Keeping up with the financial wellbeing hype

by Guest blogger Saurav Chopra CEO & Co-Founder at Perkbox & Huddlebuy,

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What’s happening?

New platforms are quickly invading the employee benefits and perks marketplace, changing the way employers are helping their team to manage financial wellbeing.

But what’s all the fuss about?

Physical and mental health have long been top of the agenda when it comes to employee wellbeing. For years, employers have invested big wonga in providing their team with everything from gym discounts to employee assistance programs in a bid to keep members of their team from falling by the wayside.

However, more and more employers are now searching for that secret formula to improve what has previously been dubbed the ‘last taboo’ of the workplace: financial wellbeing.

So what is ‘financial wellbeing’?

Basically, financial wellbeing is the state of mind you’re in when you feel in control of your financial life. It coincides with financial resilience and the ability to comfortably manage your finances. More specifically, if you are able to manage your finances, you are likely to be satisfied with your ability to save, manage your cost of living, and make your salary last until the end of the month. As we all know, that’s easier said than done!

How can a lack of financial wellbeing influence employee life?

When employees devote mental resources to worrying about money, productivity at work is compromised, absenteeism (and, more worryingly, presenteeism) increase and their own personal relationships are put under strain.

The constant strain of money worries affects an employees’ mental health, impacting both their personal life and their work-life. In extreme cases, it can even affect their IQ! Barclays research shows that if employees have less than three months’ salary savings as a buffer, then they are vulnerable to financial distress.

Why should employers care about improving their employees’ financial wellbeing?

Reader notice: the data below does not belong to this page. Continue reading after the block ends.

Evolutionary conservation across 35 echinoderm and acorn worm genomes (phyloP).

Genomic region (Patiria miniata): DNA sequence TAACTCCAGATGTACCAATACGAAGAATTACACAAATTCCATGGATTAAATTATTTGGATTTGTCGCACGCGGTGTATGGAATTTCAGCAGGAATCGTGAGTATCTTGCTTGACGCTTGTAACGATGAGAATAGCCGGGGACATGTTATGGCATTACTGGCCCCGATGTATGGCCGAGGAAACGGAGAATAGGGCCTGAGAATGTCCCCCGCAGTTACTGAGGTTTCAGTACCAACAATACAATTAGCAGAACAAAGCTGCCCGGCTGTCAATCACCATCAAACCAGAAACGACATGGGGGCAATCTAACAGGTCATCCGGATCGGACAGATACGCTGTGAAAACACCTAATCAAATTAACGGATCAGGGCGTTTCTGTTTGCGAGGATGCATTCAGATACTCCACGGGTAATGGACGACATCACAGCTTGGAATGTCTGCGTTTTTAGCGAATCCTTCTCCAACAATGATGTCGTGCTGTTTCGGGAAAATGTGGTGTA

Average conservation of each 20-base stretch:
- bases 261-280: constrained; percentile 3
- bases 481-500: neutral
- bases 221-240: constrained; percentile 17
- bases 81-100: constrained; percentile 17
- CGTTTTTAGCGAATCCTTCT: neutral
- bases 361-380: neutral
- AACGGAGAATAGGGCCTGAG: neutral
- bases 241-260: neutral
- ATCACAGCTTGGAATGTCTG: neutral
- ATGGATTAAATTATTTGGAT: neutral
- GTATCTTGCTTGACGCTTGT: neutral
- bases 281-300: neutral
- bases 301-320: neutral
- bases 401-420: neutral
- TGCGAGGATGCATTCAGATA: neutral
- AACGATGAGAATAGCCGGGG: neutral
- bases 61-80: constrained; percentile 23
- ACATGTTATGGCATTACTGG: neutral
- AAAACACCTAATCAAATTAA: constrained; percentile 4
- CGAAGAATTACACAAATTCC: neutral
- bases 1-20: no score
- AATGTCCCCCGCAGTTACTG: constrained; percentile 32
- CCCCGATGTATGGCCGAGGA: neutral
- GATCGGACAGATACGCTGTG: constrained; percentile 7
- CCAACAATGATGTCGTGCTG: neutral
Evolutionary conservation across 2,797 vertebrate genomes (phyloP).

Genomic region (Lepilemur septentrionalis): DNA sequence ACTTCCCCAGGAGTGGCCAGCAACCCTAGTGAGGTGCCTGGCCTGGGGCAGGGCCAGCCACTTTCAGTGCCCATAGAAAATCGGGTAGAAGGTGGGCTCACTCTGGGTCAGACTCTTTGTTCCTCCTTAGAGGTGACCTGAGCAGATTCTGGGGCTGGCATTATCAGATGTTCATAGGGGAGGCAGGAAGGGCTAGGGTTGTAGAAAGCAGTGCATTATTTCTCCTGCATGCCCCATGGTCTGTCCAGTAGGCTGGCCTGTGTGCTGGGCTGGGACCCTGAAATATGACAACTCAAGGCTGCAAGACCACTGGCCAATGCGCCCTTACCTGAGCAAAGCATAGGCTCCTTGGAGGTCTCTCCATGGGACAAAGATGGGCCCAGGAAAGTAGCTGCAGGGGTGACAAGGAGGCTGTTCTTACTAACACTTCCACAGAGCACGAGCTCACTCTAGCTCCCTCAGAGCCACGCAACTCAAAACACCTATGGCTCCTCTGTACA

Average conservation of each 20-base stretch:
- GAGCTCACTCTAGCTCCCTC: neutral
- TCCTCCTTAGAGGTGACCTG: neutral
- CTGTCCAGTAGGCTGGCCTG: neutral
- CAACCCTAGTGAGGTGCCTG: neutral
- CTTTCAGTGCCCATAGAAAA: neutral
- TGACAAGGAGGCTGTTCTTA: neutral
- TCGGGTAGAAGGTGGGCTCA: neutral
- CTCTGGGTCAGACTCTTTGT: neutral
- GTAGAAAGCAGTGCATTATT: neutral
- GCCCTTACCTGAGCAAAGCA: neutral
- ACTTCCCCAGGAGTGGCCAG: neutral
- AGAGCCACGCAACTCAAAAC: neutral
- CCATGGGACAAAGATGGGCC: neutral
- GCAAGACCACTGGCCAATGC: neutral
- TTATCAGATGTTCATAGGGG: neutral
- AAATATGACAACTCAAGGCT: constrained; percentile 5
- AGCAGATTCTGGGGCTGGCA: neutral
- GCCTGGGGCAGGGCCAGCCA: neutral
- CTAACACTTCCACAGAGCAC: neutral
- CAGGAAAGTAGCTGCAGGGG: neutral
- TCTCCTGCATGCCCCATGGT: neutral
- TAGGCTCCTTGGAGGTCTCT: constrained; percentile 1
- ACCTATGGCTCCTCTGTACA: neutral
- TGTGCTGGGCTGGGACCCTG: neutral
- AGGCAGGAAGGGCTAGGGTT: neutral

The financial wellbeing of the team is something a responsible employer should incorporate into daily engagement plans. Not only does the man in charge have a certain level of responsibility to care for the wellbeing of the team, empower employees to handle life’s financial ups and downs and to provide them with a better chance of becoming financially resilient, but it also makes business sense.

Internally, by taking that extra step to increase engagement with employees, an employer will bolster relationships with the team and foster an increased sense of loyalty. But it works externally too: a financial wellbeing solution helps to brand a business as more attractive, and can even bring down talent acquisition costs!

And it doesn’t stop there. Financial distress equates to 4% of a company’s bottom line. This is tied to: higher absenteeism, lower productivity, higher potential for fraud and theft, and associated higher staff turnover. As a by-product of ticking that corporate social responsibility box for which employers are already setting aside a budget, they are also addressing the tangible costs of financial distress.

… it really is the golden snitch for employers looking to stand apart from the pack within a given industry.

What can employers actually do to help?

Employers should first get to know what’s already out there. There are many providers trying to address financial wellbeing in different ways whether that’s with simple financial education packages or souped-up solutions that truly drive change by helping employees to tighten their grip on their money.